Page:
Government of Pedro Sanchez is trying to reform the pension system after the reforms of 2011 and 2013, which guarantees benefits and purchasing power current pensioners and, at the same time, it does not cause costs, in a context in which baby boomer generationthe largest, with a salary much higher than their parents and with a long career contribution, are already starting to retire and will do it en masse over the next decade. Putting it all together with a bet on timid reform is a near-impossible task, and Brussels has already issued several warnings to ensure that the changes are deep enough not to bankrupt the system.
reports, statistics and forecasts point to the many obstacles and inconveniences associated with the payment of pensions, in a critical phase of high unemployment, conjuncture and slowdown in the entry of immigrants, together with low birth rates and increased life expectancy, as well as penetration into the flurry of “boomers”. The situation, exacerbated by the coronavirus pandemic and the invasion of Ukraine, does not look good in the medium and certainly in the long term, and there are many signs that do not make us optimistic, although some of this can be solved by not very painful changes, such as an increase in the period of calculation of pensions, a clear commitment of the Toledo Pact and the European Union.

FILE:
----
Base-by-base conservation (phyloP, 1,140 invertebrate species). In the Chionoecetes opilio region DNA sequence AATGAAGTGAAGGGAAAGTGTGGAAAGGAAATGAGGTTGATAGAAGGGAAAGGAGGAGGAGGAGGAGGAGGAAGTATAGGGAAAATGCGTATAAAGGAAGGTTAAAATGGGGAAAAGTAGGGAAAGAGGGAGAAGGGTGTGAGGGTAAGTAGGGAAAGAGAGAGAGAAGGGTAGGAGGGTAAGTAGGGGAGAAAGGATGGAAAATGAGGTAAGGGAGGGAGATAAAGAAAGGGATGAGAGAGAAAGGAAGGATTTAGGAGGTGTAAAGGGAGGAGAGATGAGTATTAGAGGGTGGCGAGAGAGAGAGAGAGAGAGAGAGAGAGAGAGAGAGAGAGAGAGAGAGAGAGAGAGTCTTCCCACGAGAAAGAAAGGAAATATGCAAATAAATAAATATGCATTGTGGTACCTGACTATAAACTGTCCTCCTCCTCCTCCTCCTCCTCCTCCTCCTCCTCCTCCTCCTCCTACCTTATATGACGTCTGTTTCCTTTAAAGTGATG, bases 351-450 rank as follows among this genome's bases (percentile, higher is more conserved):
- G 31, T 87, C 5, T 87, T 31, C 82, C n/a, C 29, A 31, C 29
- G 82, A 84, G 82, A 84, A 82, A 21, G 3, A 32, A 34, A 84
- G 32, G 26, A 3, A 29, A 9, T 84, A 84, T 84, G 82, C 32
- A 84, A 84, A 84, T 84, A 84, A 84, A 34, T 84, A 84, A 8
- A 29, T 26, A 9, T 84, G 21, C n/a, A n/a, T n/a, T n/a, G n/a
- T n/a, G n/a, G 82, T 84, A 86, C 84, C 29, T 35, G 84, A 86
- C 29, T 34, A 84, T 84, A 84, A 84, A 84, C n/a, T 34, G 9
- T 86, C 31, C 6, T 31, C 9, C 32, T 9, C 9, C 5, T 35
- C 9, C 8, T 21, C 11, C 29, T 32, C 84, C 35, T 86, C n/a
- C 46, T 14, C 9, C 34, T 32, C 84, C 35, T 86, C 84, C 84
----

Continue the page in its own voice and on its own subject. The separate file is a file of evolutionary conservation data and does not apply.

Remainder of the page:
Last welfare statistics This already points to a situation that should be taken seriously: new pensioners retiring before age 65, 40.6% of the total, already have wages higher than the average worker. Thus, the average contribution base for December 2021 was 1,970 euros gross at the national level, which, multiplied by 12 payments, is 23,640 euros. Meanwhile, the average pension in March for pensioners under the age of 65 was 1,727 euros in March, which is 14 payments equal to 24,178, almost 500 euros more per year than for workers.
Workers from Ourense retire at 65.6 years, while workers from Gipuzkoa with high salaries can retire much earlier, at 64.1 years.
This difference will be much larger in the coming years if pensioners continue to increase their benefits in line with the consumer price index (CPI) and employees continue to lose purchasing power in negotiations about their collective agreements. In particular, pension statistics show that the average retirement age remains unchanged compared to last year, 64.7 years, the increase of which is one of the keys to the pension reform developed by Jose Luis Escriva. The increase is from 2018, when retirement occurred at 64.2 years, five months that Minister Escrivá considers important in dealing with increased spending.